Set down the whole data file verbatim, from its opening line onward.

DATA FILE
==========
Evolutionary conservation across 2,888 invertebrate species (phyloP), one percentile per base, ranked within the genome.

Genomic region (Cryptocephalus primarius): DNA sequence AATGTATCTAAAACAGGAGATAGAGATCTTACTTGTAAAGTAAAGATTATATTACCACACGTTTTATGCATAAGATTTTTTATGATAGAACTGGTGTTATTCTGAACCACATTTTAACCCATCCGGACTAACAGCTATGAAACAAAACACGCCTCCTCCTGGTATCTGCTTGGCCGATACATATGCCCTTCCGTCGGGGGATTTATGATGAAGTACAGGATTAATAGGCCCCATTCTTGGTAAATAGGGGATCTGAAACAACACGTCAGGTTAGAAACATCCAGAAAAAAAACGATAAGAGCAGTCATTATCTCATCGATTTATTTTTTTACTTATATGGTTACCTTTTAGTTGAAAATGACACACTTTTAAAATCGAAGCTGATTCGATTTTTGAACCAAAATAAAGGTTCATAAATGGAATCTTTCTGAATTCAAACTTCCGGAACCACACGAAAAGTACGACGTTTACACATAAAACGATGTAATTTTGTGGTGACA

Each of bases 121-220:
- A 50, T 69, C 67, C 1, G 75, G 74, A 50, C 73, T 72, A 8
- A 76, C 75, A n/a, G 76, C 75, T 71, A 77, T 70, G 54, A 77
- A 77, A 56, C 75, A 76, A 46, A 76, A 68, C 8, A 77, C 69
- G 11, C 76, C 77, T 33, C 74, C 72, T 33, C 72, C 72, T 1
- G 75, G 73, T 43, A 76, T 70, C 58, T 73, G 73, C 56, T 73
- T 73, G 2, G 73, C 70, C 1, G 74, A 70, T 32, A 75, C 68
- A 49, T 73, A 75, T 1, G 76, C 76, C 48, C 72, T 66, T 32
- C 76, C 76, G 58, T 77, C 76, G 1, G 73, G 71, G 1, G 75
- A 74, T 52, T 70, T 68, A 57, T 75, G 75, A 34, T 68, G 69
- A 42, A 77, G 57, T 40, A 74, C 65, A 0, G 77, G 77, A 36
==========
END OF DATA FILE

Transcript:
Evolutionary conservation across 2,888 invertebrate species (phyloP), one percentile per base, ranked within the genome.

Genomic region (Cryptocephalus primarius): DNA sequence AATGTATCTAAAACAGGAGATAGAGATCTTACTTGTAAAGTAAAGATTATATTACCACACGTTTTATGCATAAGATTTTTTATGATAGAACTGGTGTTATTCTGAACCACATTTTAACCCATCCGGACTAACAGCTATGAAACAAAACACGCCTCCTCCTGGTATCTGCTTGGCCGATACATATGCCCTTCCGTCGGGGGATTTATGATGAAGTACAGGATTAATAGGCCCCATTCTTGGTAAATAGGGGATCTGAAACAACACGTCAGGTTAGAAACATCCAGAAAAAAAACGATAAGAGCAGTCATTATCTCATCGATTTATTTTTTTACTTATATGGTTACCTTTTAGTTGAAAATGACACACTTTTAAAATCGAAGCTGATTCGATTTTTGAACCAAAATAAAGGTTCATAAATGGAATCTTTCTGAATTCAAACTTCCGGAACCACACGAAAAGTACGACGTTTACACATAAAACGATGTAATTTTGTGGTGACA

Each of bases 121-220:
- A 50, T 69, C 67, C 1, G 75, G 74, A 50, C 73, T 72, A 8
- A 76, C 75, A n/a, G 76, C 75, T 71, A 77, T 70, G 54, A 77
- A 77, A 56, C 75, A 76, A 46, A 76, A 68, C 8, A 77, C 69
- G 11, C 76, C 77, T 33, C 74, C 72, T 33, C 72, C 72, T 1
- G 75, G 73, T 43, A 76, T 70, C 58, T 73, G 73, C 56, T 73
- T 73, G 2, G 73, C 70, C 1, G 74, A 70, T 32, A 75, C 68
- A 49, T 73, A 75, T 1, G 76, C 76, C 48, C 72, T 66, T 32
- C 76, C 76, G 58, T 77, C 76, G 1, G 73, G 71, G 1, G 75
- A 74, T 52, T 70, T 68, A 57, T 75, G 75, A 34, T 68, G 69
- A 42, A 77, G 57, T 40, A 74, C 65, A 0, G 77, G 77, A 36